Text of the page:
The British newspaper The Sun ran this interesting article the other day. It seems the Brits have found a way to make petrol—gasoline to us colonials—from thin air.
[Air Fuel Synthesis] from the north of England has developed “air capture” technology which creates synthetic petrol with only air and electricity.
The technology was presented to a London engineering conference this week.
It mixes sodium hydroxide with carbon dioxide before zapping the resulting sodium carbonate with electricity, to form pure carbon dioxide.
At the same time, hydrogen is produced by electrolysing water vapour captured with a dehumidifier.
The carbon dioxide and hydrogen are then used to produce methanol which in turn is passed through a gasoline fuel reactor, creating petrol.
This process works on air, but it adds sodium hydroxide to the mix? But that’s minor; it’s not at all unusual to identify a process with a primary source, while adding additional chemicals along the way.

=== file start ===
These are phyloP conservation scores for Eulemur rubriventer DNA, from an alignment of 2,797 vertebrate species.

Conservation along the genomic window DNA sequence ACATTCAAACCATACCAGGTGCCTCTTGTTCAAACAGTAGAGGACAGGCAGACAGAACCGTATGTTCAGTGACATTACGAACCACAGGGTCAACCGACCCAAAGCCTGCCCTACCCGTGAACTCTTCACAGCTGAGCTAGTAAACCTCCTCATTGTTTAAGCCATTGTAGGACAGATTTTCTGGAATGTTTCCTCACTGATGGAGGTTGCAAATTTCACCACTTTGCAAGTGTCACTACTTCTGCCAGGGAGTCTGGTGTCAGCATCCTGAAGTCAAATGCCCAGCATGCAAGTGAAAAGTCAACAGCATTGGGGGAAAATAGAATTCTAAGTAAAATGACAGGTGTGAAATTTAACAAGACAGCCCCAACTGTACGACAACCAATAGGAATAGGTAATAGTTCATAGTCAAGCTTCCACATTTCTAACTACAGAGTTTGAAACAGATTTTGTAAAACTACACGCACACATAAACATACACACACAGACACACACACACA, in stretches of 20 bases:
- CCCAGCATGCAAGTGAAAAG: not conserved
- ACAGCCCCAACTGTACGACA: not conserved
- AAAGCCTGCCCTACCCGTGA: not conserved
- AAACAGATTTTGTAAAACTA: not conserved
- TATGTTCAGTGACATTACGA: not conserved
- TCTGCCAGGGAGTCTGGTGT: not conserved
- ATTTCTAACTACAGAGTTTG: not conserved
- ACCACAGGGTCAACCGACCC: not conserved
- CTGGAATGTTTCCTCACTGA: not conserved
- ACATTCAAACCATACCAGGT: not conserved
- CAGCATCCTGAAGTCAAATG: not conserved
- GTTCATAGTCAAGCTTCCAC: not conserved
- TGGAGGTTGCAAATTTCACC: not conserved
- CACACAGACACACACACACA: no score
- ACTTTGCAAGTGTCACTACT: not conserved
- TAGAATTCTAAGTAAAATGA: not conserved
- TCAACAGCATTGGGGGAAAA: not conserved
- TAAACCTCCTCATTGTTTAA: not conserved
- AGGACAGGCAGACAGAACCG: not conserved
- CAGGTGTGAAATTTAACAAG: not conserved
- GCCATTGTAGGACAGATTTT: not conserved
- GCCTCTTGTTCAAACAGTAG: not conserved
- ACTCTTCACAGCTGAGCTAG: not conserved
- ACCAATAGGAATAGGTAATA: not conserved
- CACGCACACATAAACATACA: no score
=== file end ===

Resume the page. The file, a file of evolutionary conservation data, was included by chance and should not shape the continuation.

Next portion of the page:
The really confusing part, to me, is this. This process takes CO2 as an input and then messes with it to get, as a goal, CO2 as an output? And then, to get the hydrogen, the process captures water vapor from the air and electrolyzes that? I confess, I don’t understand.
Aside from processing carbon dioxide to get carbon dioxide, unless things have changed a bit since I took high school chemistry, reacting sodium hydroxide (NaOH) with carbon dioxide (CO2) generally produces “the resulting sodium carbonate” (Na2CO3) and…wait for it…water. No need to collect water vapor with a dehumidifier. Unless they wanted more water than that reaction would produce. But that reaction produces a lot of water.
I’m no engineer, but a “breakthrough” isn’t what I see here.
Do the Brits do April Fool’s in mid-October?